Before I knew it, it was time to add the batting and backing to make my quilt sandwich.
I used some Warm and Natural for the batting, and some natural colored linen blend from my stash for the back.
The author suggests sewing the front and back together, right sides together, and then turning it inside out,  rather than binding the edges.  [ In her book, she puts velcro on the four back corners, and attaches it onto a quilted background with velcro , changing the block every month.]  I want to hang my  quilt block on a dowel rod, under a shelf in my kitchen.

So I  made  two corner pockets on the back, to hang this little block by.  They are  attached on the back in each top corner ,and  basted in place  before sewing the front and back together, right sides together.   This clever  method came from A Girl In Paradise ,  Ann.   (This tutorial ,  Hang your quilt using corner pockets  , explains how to make these pockets.)   The corner pockets works well for me. I just hang a tiny dowel rod under my shelf, attached to two eye hooks. Now,  I can keep  the dowel rod in place for all 12 blocks, and just take each block off of the rod by sliding  it out of the  pockets.
Corner pockets were machine sewed in.... and you can adjust to what size you like.  I made my squares 7 1/2 inches .                                                                

Next,  I wanted to try some very minimal hand quilting around the ouline of the apples and basket, and the outside edges .   I have never hand quilted before, but so admire all of the work that I see from you amazing quilters out there!  This includes quilts that my sister,  Amy  ( AmyMadeThat! ), has made for me.  

So I got out a needle and some  thread, and quilted a little  on my  apple block while watching tv last night. It was very relaxing. (It helped to use my strong glasses and a light aimed right on my  work.  )  My kitty, Whiskers, tried to help me with my thread management .   What would I do without her help?!

My stitches are not perfect, but I think I am pleased with my first hand quilting stitches results.  I love this pattern, because the little stems on the apples are not  fully attached, and they stand up a little.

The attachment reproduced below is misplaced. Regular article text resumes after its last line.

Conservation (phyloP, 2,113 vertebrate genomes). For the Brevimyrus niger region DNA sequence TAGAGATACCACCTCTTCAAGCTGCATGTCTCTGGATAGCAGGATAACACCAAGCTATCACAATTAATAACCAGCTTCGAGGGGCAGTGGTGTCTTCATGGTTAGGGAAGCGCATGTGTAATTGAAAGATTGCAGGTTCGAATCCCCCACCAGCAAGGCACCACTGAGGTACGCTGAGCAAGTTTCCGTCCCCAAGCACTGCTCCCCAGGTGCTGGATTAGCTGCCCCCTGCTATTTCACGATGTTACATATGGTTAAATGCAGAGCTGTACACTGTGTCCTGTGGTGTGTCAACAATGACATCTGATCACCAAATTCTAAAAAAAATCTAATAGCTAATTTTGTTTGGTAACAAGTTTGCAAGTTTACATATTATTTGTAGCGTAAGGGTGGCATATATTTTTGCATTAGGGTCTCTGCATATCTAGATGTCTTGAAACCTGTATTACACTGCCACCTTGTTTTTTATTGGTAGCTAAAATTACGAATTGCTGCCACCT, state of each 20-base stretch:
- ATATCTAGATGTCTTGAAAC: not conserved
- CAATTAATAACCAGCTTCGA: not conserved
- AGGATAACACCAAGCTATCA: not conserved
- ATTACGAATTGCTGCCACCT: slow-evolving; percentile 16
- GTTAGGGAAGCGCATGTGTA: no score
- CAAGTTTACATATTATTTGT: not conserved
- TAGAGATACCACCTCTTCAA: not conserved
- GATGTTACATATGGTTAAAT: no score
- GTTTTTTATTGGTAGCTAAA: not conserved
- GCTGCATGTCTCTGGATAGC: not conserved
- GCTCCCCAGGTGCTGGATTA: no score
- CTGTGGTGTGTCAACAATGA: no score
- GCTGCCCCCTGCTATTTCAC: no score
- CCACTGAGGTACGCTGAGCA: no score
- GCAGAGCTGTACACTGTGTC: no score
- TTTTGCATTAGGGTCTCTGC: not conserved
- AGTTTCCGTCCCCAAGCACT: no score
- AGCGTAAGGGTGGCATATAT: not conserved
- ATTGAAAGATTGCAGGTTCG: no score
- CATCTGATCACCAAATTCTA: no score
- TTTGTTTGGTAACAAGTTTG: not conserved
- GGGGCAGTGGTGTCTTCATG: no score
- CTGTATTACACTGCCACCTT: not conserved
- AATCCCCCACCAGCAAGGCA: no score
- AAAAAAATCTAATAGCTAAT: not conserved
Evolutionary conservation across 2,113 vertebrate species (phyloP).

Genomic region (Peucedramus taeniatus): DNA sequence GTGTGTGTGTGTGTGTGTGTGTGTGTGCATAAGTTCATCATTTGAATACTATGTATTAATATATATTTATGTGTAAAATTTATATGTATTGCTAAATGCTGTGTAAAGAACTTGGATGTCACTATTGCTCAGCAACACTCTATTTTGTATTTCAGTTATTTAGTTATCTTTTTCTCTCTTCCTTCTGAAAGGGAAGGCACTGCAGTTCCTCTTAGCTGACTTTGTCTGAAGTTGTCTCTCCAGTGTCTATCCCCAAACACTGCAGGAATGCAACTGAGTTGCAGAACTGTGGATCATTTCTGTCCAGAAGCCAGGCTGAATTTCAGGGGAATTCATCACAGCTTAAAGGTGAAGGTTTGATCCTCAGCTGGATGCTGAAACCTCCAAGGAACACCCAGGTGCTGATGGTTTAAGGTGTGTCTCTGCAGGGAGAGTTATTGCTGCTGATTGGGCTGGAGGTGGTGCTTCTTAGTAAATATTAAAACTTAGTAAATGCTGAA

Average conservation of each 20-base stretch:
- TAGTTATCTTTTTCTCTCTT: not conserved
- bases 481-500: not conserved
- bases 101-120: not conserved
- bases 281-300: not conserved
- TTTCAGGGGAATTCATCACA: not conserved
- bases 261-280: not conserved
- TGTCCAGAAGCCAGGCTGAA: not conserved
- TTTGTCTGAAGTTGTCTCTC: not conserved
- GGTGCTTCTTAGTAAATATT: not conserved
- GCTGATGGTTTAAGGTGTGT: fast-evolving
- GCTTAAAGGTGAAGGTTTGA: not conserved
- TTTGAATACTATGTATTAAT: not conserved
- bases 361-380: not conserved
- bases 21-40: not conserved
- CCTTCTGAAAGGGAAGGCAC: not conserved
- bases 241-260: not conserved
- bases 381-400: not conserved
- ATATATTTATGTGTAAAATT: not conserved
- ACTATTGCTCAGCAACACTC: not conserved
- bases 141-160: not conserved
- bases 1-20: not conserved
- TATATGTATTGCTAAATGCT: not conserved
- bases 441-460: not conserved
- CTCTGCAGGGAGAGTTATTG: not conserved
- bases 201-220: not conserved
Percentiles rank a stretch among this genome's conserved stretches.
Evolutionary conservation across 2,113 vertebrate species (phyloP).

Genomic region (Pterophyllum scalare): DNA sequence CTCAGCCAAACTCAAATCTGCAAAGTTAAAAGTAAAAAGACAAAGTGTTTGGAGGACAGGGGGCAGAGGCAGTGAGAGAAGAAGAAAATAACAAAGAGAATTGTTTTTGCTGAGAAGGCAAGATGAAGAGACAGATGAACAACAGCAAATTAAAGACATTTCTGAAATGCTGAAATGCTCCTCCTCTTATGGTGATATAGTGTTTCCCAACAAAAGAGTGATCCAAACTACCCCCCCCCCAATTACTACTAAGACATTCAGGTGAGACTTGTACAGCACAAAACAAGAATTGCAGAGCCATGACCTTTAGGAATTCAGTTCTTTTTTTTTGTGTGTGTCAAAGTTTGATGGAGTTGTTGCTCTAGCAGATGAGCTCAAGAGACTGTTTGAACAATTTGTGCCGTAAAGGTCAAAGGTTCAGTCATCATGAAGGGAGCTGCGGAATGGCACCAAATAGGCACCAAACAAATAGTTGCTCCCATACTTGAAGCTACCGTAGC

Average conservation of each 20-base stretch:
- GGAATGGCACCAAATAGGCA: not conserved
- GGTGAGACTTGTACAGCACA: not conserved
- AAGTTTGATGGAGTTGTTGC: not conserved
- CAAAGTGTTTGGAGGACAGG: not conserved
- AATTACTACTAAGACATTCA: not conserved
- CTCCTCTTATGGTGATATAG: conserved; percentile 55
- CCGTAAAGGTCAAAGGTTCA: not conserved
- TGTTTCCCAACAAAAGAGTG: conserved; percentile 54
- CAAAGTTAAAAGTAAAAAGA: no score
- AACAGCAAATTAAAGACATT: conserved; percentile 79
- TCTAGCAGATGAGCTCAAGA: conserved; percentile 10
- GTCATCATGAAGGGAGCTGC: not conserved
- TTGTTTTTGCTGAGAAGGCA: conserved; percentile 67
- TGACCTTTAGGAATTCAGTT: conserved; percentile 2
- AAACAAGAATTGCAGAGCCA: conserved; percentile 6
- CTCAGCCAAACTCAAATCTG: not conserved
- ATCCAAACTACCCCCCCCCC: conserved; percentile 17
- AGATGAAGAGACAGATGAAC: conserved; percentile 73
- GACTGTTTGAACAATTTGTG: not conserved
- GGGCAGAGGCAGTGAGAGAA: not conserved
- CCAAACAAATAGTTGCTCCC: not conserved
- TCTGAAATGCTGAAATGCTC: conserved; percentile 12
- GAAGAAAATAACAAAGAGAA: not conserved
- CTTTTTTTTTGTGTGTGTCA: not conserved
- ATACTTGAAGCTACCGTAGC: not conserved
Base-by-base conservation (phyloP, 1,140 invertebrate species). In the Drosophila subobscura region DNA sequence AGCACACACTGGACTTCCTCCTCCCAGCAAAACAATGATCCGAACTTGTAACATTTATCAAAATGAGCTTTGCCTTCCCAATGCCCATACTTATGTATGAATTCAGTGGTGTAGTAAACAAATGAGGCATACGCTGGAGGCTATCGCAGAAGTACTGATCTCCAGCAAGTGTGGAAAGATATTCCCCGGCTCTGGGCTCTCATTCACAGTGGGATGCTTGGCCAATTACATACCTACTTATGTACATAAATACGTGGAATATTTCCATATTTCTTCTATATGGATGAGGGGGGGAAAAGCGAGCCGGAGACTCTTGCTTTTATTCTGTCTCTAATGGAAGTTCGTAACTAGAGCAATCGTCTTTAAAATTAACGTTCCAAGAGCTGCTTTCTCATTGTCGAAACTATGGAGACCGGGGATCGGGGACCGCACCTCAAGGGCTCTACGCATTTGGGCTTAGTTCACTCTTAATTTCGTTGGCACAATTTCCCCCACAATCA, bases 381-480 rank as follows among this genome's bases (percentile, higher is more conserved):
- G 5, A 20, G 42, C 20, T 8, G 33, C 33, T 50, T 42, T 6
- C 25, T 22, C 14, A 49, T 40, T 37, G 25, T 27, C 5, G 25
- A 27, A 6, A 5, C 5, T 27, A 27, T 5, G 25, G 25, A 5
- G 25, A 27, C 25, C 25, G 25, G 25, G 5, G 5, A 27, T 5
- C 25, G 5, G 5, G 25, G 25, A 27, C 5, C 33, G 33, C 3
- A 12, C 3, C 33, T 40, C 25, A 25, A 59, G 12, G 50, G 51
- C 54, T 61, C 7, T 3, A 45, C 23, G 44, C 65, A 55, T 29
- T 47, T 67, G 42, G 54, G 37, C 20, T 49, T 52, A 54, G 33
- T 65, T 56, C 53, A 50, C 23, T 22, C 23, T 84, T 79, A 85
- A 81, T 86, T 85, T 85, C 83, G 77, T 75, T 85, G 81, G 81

Apple stems stand up 

                                          Minimal quilting

                                           September block -  Apple Basket  

                                       Here it is in place under my shelf. 
September is ready for me to enjoy.
I can hardly wait for October's pattern.

Let me know if you get the book and want to sew along with me.  

I'm off to my sewing room!


  1. What a pretty way to welcome September! Whiskers looks like she would donate a whisker, if you run a wee bit short of thread that is very white.

  2. That is so pretty!! I am trying to work on the purse you have made many times over. I can't wait until it is done!!!

  3. Tequila (a Chihuahua) got into my knitting yarn the other night and was playing with it. Sometimes I think she wishes she was a cat.

  4. I am so glad you found my tute helpful. Your quilt is super cute and goes great under your self.

  5. Oh my - you are so CLEVER! It looks so complicated - I get lost just turning a corner, let alone turning fabric over paper, flipping over a stitch line here and a stitch line there. I think I will stick with patching and leave the paper piecing to you (I may actually try it one day). I've seen the block close-up on Flickr and it really is stunning.